David Graeber, author of “Debt: The First 5,000 Years,” in conversation with Jonathan Conning, Associate Professor of Economics at Hunter College at the Graduate Center, CUNY.
About the book:
Every economics textbook says the same thing: Money was invented to replace onerous and complicated barter system-to relieve ancient people from having to haul their goods to market. The problem with this version of history? There’s not a shred of evidence to support it. Here anthropologist David Graeber presents a stunning reversal of conventional wisdom. He shows that 5,000 years ago, during the beginning of the agrarian empires, humans have used elaborate credit systems. It is in this era, Graeber shows, that we also first encounter a society divided into debtors and creditors.
With the passage of time, however, virtual credit money was replaced by gold and silver coins-and the system as a whole began to decline. Interest rates spiked and the indebted became slaves. And the system perpetuated itself with tremendously violent consequences, with only the rare intervention of kings and churches keeping the system from spiraling out of control. “Debt: The First 5,000 Years” is a fascinating chronicle of this little known history as well as how it has defined human history, and what it means for the credit crisis of the present day and the future of our economy.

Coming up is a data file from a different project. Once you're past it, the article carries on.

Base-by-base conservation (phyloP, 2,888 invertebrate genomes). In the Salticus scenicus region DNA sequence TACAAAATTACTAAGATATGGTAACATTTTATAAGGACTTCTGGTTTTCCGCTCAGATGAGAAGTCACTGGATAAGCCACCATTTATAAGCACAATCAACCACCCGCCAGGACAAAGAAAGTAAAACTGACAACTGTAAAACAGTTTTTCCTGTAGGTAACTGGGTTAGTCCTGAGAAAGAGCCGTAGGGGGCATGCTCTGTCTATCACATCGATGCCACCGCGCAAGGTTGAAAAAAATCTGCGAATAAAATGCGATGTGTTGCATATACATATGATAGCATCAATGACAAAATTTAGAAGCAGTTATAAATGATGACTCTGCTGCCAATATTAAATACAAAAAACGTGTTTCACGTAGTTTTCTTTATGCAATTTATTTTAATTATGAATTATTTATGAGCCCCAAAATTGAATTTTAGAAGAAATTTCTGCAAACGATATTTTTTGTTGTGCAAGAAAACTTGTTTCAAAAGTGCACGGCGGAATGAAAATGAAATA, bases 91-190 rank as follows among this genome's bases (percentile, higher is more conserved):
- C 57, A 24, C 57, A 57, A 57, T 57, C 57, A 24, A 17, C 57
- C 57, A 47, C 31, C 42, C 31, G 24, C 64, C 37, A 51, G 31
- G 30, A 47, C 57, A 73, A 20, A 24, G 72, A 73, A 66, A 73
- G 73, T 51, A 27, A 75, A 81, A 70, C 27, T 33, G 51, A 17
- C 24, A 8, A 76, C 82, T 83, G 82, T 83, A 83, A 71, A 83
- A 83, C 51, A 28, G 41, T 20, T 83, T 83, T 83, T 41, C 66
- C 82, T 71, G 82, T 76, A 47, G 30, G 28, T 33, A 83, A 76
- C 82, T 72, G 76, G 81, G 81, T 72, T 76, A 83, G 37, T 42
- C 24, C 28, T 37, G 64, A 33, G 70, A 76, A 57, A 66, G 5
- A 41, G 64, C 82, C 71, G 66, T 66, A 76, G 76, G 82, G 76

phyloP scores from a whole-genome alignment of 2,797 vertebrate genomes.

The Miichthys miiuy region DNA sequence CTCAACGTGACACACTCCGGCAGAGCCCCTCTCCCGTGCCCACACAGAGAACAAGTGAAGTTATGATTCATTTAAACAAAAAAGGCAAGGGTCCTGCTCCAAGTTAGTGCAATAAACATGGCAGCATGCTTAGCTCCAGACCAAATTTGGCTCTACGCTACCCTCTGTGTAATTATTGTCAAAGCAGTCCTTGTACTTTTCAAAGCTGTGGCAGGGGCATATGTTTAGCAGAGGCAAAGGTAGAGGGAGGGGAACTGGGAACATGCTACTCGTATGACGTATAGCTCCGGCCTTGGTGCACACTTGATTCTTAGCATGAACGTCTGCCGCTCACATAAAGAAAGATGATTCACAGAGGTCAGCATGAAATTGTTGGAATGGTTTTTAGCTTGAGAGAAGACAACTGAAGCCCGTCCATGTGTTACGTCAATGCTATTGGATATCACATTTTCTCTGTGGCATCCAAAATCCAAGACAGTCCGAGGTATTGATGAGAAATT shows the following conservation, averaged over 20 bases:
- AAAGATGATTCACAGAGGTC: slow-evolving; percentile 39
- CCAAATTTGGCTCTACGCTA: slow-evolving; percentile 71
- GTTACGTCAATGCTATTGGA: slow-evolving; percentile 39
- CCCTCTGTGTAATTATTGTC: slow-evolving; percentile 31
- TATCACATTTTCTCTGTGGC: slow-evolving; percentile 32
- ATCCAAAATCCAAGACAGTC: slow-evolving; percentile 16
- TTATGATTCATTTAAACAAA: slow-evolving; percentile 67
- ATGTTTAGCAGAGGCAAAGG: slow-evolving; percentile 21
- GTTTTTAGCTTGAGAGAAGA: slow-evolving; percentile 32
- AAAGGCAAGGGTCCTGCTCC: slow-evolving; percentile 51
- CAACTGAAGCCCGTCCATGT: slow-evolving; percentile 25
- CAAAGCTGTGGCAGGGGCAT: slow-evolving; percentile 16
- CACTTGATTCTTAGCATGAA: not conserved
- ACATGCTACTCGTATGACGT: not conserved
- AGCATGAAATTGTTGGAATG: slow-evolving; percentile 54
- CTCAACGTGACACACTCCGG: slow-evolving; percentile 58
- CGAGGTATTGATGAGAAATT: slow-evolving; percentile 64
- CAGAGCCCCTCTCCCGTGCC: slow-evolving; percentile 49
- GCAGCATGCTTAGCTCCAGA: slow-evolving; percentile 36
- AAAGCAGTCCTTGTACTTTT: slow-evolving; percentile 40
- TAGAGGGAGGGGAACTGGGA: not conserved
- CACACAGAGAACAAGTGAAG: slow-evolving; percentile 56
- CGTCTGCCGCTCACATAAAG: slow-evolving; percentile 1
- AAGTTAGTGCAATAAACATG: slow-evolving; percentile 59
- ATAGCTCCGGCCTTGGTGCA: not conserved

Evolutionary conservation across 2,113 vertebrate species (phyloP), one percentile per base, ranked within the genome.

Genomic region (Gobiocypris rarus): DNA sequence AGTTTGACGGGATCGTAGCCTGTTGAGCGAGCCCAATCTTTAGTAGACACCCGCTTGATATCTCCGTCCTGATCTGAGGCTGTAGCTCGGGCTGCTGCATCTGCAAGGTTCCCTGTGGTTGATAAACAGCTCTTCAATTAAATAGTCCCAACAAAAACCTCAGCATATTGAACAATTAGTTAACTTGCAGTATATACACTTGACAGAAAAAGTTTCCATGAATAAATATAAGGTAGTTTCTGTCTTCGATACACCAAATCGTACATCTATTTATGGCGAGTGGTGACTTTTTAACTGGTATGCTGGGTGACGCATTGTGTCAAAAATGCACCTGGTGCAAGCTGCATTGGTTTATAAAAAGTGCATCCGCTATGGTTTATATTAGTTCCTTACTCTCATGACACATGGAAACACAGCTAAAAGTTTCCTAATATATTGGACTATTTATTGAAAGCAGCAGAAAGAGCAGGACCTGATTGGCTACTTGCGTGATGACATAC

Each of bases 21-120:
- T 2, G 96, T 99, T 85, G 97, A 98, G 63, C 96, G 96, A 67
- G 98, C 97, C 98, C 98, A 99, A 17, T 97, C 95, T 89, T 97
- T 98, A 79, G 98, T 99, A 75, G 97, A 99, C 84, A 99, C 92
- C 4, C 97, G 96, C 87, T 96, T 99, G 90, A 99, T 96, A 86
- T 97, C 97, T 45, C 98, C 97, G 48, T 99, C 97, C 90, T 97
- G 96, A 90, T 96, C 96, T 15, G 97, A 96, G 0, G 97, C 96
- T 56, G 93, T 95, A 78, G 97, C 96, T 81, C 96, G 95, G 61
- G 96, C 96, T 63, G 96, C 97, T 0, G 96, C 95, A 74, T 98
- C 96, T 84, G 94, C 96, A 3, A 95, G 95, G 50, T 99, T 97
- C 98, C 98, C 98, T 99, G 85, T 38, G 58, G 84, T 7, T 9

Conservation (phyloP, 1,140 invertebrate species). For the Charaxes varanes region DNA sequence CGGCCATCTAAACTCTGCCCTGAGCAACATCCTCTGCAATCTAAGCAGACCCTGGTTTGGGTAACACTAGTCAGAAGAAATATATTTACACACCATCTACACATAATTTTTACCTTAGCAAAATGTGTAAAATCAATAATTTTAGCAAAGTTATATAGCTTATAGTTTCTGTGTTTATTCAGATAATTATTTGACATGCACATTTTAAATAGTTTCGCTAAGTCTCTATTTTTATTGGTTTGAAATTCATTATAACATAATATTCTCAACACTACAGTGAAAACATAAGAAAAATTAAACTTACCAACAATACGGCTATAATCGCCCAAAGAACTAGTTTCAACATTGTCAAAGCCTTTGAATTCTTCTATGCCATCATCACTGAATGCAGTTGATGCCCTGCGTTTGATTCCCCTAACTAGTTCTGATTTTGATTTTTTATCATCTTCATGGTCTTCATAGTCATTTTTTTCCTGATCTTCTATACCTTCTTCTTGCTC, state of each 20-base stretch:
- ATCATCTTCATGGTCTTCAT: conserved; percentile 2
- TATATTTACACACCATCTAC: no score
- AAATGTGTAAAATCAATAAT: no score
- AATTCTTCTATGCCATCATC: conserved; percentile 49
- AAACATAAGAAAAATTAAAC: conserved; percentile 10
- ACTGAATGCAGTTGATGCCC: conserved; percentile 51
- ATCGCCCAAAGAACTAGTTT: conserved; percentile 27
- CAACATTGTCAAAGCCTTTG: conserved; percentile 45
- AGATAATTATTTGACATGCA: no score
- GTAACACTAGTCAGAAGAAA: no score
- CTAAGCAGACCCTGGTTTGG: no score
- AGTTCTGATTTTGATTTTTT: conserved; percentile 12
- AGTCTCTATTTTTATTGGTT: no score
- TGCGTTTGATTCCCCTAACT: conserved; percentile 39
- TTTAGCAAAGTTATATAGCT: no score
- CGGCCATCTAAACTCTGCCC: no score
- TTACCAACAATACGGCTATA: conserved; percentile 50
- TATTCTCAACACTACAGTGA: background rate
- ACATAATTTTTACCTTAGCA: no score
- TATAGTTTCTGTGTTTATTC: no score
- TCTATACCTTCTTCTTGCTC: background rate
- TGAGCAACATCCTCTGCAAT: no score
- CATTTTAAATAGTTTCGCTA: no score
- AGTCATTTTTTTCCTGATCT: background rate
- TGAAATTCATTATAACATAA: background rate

About the speakers:
David Graeber is an anthropologist and activist based in New York, and London, where he holds the position of Reader in Social Anthropology at Goldsmiths, University of London. He is the author of six books, including Toward an Anthropological Theory of Value, Lost People: Magic and History in Central Madagascar, Direct Action: An Ethnography, and most recently, Debt: The First Five Thousand Years, alongside popular and political writings that have appeared in venues like Harpers, The Baffler, and The Nation. He is currently working on two books: one on bureaucracy, the other about his involvement in the formation of Occupy Wall Street.
Jonathan Conning joined the economics department in the fall of 2002. His research and teaching interests include Development Economics, applied microeconomic theory and financial contracting, as well as trade and modern political economy. His research has explored the structure and operation of rural financial markets, microfinance and social investment, as well as topics in agrarian production organization, property rights, economic history, and impact evaluation.